In both cases, these miscues explain the disparity in defensive rankings. Each team is ranked in the top five in yardage allowed but are in the bottom half of the league in points allowed.
On the surface, the game plan would be as simple as winning the turnover battle. No one is more certain of that than the careless Mr. Schaub.
But if the devil is truly in the details, here are some the Texans can use to their advantage.
Offensive Game Plan
Just as surely as the Seahawks defense revolves around its secondary, the 49ers depend on their linebackers.
They are the best in the business, with Patrick Willis and Navorro Bowman patrolling the inside along with Aldon Smith and Ahmad Brooks on the wings. This normally impenetrable group has been struggling lately.
Willis has been hampered by a groin problem that caused him to miss the Rams game. He is listed as questionable this week but will probably be good to go by game time.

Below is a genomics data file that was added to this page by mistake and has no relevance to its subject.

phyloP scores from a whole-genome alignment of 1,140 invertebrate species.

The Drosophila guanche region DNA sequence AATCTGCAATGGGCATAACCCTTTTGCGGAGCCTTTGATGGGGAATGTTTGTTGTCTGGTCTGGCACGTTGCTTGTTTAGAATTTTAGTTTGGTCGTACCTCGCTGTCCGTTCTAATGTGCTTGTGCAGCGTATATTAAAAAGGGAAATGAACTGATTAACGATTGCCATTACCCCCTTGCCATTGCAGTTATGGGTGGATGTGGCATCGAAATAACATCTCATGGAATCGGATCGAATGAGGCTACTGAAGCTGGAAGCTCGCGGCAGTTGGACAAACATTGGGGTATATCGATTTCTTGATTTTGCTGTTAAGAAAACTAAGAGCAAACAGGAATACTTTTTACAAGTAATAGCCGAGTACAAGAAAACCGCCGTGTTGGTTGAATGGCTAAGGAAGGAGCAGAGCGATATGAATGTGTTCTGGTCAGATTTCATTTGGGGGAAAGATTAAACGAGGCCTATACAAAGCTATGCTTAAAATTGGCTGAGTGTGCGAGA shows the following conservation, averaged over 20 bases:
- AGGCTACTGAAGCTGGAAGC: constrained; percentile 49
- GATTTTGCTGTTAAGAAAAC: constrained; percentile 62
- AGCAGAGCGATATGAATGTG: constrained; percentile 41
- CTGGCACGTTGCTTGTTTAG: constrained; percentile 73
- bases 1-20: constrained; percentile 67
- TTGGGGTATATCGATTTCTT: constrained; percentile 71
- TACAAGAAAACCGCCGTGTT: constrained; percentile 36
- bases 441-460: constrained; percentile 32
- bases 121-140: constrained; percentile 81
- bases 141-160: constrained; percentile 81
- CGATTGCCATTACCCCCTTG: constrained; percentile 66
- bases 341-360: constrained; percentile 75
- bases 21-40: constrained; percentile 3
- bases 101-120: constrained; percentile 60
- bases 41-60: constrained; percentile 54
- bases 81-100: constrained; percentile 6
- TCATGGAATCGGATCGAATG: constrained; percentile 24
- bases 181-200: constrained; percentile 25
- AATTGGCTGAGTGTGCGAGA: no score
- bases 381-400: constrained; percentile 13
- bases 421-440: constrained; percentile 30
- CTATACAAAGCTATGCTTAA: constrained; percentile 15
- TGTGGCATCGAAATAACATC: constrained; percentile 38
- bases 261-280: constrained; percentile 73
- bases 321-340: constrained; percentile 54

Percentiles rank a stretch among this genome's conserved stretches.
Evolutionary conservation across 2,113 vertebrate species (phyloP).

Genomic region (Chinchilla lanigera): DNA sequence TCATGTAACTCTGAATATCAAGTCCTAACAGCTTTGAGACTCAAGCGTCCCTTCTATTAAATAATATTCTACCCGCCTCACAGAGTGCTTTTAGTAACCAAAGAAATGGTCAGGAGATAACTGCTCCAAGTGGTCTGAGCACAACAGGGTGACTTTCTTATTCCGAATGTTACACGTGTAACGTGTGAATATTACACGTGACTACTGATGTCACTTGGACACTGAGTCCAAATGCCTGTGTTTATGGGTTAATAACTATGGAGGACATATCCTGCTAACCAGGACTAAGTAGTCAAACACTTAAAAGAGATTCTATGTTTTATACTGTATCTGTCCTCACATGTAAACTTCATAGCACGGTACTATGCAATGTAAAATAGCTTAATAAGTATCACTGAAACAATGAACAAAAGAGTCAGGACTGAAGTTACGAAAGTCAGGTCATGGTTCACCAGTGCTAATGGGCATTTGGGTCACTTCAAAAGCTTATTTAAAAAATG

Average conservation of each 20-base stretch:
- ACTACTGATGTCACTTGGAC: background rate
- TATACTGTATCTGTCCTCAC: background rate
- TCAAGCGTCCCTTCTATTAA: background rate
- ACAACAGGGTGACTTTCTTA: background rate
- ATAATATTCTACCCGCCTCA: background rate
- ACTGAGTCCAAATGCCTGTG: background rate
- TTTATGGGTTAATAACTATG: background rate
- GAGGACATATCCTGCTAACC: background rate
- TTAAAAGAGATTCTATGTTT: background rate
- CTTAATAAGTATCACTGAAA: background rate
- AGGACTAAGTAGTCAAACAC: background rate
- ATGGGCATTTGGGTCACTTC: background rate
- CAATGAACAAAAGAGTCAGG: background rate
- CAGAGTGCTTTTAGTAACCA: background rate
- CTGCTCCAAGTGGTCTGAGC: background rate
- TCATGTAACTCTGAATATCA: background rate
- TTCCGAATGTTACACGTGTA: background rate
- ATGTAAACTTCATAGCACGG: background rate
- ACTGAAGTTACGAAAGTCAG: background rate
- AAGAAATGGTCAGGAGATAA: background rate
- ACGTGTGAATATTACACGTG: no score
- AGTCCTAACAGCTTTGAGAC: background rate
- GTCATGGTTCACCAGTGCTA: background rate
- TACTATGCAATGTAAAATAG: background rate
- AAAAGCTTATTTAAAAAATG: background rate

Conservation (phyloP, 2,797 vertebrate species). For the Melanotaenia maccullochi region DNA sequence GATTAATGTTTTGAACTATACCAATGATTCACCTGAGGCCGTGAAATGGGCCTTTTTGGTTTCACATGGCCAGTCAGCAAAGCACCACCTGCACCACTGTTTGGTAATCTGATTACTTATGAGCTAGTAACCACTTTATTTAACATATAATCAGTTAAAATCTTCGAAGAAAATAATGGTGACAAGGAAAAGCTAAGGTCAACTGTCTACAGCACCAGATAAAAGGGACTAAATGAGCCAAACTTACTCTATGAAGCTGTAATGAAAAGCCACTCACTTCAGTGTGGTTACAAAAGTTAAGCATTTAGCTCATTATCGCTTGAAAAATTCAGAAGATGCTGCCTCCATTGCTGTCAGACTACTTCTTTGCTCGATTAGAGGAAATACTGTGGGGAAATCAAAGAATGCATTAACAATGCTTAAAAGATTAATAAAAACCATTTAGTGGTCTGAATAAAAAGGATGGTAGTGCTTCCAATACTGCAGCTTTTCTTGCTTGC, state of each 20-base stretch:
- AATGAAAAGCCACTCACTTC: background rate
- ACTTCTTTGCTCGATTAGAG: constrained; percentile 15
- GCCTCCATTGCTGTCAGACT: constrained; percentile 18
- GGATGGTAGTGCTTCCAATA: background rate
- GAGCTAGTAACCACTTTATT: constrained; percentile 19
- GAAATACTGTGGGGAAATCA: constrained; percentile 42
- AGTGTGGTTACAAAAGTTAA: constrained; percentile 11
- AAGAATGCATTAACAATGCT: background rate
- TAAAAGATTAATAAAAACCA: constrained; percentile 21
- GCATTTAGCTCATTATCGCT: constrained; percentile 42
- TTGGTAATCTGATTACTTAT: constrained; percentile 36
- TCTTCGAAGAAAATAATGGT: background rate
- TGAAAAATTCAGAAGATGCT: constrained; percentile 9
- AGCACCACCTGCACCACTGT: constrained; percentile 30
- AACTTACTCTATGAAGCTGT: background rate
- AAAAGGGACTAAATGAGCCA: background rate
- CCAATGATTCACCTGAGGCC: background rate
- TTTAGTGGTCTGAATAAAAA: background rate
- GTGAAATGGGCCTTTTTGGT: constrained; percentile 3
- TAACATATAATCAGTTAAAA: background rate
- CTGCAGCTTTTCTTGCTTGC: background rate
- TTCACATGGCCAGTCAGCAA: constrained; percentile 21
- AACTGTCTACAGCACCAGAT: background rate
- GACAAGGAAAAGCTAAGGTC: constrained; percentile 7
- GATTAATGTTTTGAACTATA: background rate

Smith has been undergoing rehab since Sept. 23 after his second DUI arrest in a year, according to Albert Breer of NFL.com. He has been replaced by Dan Skuta, a backup outside linebacker and special teams player for most of his five-year career.
Even when this foursome was intact, it was vulnerable to giving up some consistent gains.
The first rushing attempt in the Colts game was a preview of how this game would go. Ahmad Bradshaw is lined up in an offset “I” formation, with fullback Stanley Havili showing power left. There is no tight end, with three wide receivers further disguising the play’s intention.
Bradshaw takes one step to the right, and Willis bites on the direction and flow of the offensive line. Bowman stays put since he has the “B” gap and fullback to think about.
By the time Bradshaw cuts right to take the handoff, it’s too late. Willis (No. 52) has been swallowed up by the guard Hugh Thornton, and Bowman (No. 53) is engaged with the fullback.
The gain is only seven yards but shows how much responsibility San Francisco places on their two inside linebackers.